Seven Days, Three Speeches: One Week In The Life Of Having A Black President
BY STEVEN W. THRASHER | THE GUARDIAN
After seven years, Barack Obama is in his last months in the White House. When he leaves, nothing will be the same. For black people, nothing will be resolved
[two_third padding=”0 30px 0 10px”]Like so many people I have unwisely loved, Barack Hussein Obama intrigues and infuriates and enrages and inspires and uplifts and disappoints me all at once. And whether it is politically or psychologically healthy to do so, I have loved President Obama, even as I have known that it’s not healthy and as I have wanted to maintain a certain critical distance since becoming a journalist.
But before I wrote for a living, I gave up a few months of my life in 2008 to move to Pennsylvania and campaign for the freshman senator. He inspired me with his words and stimulated my heart and mind – particularly as he wrote about race in a way that spoke deeply to me as fellow mixed-race black American. Over the years, he has repeatedly angered me when he came up short of everything I (naively) dreamed for him. I’ve been most sad that he did not stop the US assault on black and brown people from Gaza to Guantánamo, the Middle East to the midwest.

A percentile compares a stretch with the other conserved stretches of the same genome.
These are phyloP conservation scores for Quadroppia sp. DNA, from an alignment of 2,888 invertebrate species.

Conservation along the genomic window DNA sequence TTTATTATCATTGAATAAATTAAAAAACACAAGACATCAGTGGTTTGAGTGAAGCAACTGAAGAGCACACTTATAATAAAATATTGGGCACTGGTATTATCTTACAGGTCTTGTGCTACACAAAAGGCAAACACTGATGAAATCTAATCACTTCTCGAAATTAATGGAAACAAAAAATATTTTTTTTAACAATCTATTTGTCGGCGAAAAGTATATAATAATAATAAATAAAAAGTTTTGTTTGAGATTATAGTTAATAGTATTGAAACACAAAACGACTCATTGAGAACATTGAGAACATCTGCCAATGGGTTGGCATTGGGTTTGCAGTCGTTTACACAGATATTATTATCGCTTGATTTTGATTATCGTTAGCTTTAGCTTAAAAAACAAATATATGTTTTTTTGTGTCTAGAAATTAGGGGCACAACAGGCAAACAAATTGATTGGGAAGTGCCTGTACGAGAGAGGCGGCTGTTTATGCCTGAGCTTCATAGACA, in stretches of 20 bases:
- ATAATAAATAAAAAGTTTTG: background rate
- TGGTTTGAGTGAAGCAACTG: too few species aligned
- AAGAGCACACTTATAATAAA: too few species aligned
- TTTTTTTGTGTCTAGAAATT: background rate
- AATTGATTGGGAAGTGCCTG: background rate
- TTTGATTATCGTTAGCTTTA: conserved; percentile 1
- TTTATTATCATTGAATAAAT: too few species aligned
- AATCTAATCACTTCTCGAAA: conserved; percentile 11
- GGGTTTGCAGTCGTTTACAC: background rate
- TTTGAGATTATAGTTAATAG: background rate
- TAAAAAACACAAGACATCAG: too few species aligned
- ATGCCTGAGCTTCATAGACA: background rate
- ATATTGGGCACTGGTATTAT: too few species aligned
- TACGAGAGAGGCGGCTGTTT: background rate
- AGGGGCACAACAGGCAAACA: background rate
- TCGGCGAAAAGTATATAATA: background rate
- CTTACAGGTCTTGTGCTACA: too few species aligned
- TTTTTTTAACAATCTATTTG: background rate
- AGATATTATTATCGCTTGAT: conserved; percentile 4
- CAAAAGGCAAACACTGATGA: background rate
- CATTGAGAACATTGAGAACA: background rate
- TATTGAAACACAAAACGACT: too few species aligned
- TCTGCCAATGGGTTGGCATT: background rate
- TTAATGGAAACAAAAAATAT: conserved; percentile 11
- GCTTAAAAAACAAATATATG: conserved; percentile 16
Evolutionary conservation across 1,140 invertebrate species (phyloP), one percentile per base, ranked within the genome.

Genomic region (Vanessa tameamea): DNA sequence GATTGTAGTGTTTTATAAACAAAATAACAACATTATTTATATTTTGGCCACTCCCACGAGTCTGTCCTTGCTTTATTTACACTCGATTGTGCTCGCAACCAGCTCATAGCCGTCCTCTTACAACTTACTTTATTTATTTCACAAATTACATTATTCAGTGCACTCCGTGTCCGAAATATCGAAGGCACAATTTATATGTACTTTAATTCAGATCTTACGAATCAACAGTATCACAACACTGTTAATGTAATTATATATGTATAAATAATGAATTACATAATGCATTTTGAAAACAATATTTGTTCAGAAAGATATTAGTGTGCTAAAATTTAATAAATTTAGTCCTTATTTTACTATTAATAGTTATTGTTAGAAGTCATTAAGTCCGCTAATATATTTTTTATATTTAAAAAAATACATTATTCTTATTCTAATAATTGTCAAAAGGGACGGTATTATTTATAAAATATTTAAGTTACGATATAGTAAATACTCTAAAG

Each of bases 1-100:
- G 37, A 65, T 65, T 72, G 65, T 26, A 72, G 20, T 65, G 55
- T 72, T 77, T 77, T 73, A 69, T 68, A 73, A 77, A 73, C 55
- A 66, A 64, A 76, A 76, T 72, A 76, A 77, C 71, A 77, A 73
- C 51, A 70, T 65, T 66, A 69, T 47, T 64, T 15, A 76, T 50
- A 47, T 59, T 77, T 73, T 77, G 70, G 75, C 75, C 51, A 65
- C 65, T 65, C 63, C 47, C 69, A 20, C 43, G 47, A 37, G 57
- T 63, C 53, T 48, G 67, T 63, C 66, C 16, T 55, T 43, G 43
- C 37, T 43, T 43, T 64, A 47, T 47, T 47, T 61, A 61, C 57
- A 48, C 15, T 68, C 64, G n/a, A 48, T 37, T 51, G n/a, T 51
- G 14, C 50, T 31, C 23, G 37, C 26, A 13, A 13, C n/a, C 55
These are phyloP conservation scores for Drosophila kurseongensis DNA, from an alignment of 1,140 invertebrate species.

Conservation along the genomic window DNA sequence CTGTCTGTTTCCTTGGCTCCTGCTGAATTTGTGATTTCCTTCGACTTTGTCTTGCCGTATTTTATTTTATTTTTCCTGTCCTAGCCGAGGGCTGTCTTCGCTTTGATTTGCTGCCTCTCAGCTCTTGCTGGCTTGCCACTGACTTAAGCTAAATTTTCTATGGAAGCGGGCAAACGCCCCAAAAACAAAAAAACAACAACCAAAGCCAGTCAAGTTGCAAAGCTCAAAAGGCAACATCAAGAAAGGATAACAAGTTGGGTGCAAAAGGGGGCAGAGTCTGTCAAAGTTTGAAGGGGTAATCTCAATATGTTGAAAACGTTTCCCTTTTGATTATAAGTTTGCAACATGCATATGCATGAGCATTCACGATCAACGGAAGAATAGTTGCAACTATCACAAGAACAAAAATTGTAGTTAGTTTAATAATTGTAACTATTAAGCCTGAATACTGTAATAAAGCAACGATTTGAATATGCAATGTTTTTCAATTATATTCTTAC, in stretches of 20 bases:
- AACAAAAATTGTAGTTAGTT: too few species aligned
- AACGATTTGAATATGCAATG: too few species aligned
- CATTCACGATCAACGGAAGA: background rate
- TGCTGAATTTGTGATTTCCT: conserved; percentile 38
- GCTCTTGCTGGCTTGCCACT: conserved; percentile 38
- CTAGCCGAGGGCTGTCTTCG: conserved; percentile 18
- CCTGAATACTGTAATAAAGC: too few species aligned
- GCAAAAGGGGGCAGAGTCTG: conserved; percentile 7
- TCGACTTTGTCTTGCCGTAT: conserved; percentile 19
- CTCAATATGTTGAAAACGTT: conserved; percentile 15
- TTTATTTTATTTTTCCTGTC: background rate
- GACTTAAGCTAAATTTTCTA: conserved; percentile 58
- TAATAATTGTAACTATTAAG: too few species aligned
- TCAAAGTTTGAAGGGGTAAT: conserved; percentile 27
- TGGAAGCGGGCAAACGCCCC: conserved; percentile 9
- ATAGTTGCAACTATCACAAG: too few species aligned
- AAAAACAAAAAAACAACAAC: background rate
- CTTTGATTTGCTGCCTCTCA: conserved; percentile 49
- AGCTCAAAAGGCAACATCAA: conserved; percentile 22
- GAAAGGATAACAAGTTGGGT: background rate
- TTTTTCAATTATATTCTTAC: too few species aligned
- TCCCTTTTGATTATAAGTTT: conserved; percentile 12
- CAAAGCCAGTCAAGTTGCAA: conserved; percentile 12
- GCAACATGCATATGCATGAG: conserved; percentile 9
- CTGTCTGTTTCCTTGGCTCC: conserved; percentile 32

And yet, part of Obama’s genius as our first black president is that he can provoke so many responses and give us the chance to read him on so many levels of Americana, even in the course of a single speech. Over the past week, Obama did this in three wildly different settings: in black tie, at the White House Correspondents’ Association Dinner; with his shirt sleeves rolled up while drinking the filtered water of the majority black city Flint, Michigan; and while wearing academic regalia, addressing the black genius of Howard University’s 148th commencement.[/two_third][one_third_last padding=”0 0px 0 10px”] QUOTES
“Mr President, if I’m going to keep it 100: Yo, Barry, you did it, my nigga. You did it” – Larry Wilmore, White House Correspondents’ Association Dinner, 30 April 2016
“There’s not a black America and white America and Latino America and Asian America; there’s the United States of America” – Illinois state senator Barack Obama, Democratic National Convention, 27 July 2004
“Be confident in your blackness … there’s no one way to be black. Take it from somebody who’s seen both sides of debate about whether I’m black enough … There’s no straitjacket, there’s no constraints, there’s no litmus test for authenticity … You can create your own style, set your own standard of beauty, embrace your own sexuality … And because you’re a black person doing whatever it is that you’re doing, that makes it a black thing” – President Barack Obama, Howard University, 7 May 2016[/one_third_last]
READ MORE THE GUARDIAN